Academic journal article Journal of Managerial Issues

Strategic Aggressiveness: The Effects of Gain-Thrust Schema and Core Stakeholder Salience

Academic journal article Journal of Managerial Issues

Strategic Aggressiveness: The Effects of Gain-Thrust Schema and Core Stakeholder Salience

Article excerpt

A study of strategic actions is all important area of research in strategic management. Strategic actions form patterns to determine a company's strategy (Mintzberg, 1973). Due to environmental uncertainty, strategic planning blueprints are not reliable indicators of a company's strategic actions, and emergent actions that are not deliberately planned may have critical impact on performance (Mintzberg and Waters, 1985). Ironically, however, strategic actions have been studied less frequently than competitive actions which have been often defined as the mix of strategic and tactical actions (e.g., Ferrier, 2001; Ferrier and Lee, 2002; Ferrier et al., 1999; Miller and Chen, 1996). The latter emphasis is rooted in the interest to explore competitive dynamics that reflect actions and reactions by rivals (D'Aveni, 1994; Rindova et al., 2010; Smith et al., 2001). This research stream has focused on the antecedents and consequences of competitive actions (e.g., Ferrier and Lee, 2002; Miller and Chen, 1996). There has been limited interest to date in separating out tactical and strategic actions, and more on the actions and response of competitors.

Yet the value in studying strategic actions is manifold. The inconclusive findings regarding the models to predict competitive actions have been attributed to a failure to differentiate between tactical and strategic actions (Miller and Chen, 1994). The difference between these action types is substantial. Strategic actions involve large resource commitments, are irreversible, and have long-term consequences; tactical actions, in contrast, involve more modest resource commitments, are feasible to shift and realign, and have short-term effects. Companies undertake a relatively large number of tactical actions and they learn effective combinations and patterns of these actions over time. Poor performance, in particular, triggers tactical changes, such as changes in pricing strategy or a new advertising campaign, which are easy to undertake, are not usually subject to political resistance, and do not threaten the resources (Miller and Chen, 1994). However, if the tactical actions flow from a wrong strategy, negative performance implications would be warranted. Therefore, focus on strategic actions would be essential to evaluate the overall effectiveness of a company's strategy.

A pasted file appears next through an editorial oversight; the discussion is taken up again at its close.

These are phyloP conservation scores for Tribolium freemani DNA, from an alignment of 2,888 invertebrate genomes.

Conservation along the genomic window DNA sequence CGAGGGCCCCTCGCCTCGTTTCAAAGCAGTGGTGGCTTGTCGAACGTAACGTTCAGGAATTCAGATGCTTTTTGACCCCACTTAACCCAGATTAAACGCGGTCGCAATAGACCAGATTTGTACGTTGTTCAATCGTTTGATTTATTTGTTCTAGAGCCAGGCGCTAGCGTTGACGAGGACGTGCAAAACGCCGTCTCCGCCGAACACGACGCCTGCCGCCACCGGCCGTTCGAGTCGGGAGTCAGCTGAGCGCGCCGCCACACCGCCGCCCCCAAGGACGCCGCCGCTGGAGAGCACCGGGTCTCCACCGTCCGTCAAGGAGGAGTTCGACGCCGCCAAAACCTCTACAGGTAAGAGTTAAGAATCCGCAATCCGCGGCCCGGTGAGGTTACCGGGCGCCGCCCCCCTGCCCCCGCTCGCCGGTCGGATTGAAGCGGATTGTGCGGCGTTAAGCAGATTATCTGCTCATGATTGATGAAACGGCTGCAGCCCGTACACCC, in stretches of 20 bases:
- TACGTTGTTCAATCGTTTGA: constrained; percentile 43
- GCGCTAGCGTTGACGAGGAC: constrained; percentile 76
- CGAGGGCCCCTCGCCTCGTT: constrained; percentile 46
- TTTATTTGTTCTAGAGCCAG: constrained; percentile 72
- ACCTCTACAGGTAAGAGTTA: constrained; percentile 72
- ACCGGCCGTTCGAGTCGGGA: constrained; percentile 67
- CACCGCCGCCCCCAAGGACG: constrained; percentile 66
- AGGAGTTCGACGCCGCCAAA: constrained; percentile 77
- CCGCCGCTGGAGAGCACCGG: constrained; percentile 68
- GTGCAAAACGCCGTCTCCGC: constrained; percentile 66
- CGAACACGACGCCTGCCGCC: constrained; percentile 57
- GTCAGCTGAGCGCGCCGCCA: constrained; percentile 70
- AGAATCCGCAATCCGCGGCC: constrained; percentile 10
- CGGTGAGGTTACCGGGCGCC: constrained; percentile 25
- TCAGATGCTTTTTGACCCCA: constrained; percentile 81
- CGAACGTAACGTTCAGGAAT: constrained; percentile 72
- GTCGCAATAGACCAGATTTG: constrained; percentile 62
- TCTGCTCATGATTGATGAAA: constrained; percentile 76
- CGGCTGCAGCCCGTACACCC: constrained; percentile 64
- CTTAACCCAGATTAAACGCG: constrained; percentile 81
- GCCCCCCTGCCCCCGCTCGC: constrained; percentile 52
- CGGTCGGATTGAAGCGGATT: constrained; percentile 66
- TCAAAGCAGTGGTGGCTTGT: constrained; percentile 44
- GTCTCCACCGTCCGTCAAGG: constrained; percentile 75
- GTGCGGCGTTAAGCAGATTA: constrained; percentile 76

Prior studies have primarily relied on prospect theory and threat-rigidity theory to formulate their hypotheses involving the effects of past performance. According to prospect theory, poor performance stimulates action intensity and good performance causes complacency (Kahneman and Tversky, 1979). Ferrier (2001) argued, in line with prospect theory, that good past performance negatively affects a firm's motivation to compete aggressively and poor performance will cause firms to compete aggressively. These theories are not without shortcomings. Prospect theory is originally formulated to predict individual behavior and does not take into account some of the complexities of organizations (Shimizu, 2007; Thaler and Johnson, 1990; Ruefli et al., 1999). Indeed, Bromiley (2010) has recently argued that prospect theory is not useful as a firm level tool for strategic management questions.

This study seeks to address these two key shortcomings of prior work in competitive dynamics. First, it will focus solely on strategic actions and exclude tactical actions from the analysis. In this manner, a more clear understanding of the role of past performance on the longer term actions or strategic aggressiveness of the firm is obtained. Second, this study proposes a new perspective called "gain-thrust schema" as an appropriate firm level alternative to prospect theory. In contrast to prospect theory, in the gain-thrust schema, strategic aggressiveness becomes susceptible to forces of momentum and is likely to result in excessive levels. Finally, the study argues that effective management of the core stakeholders would moderate aggressive tendencies to gain momentum and reach excessive levels. …

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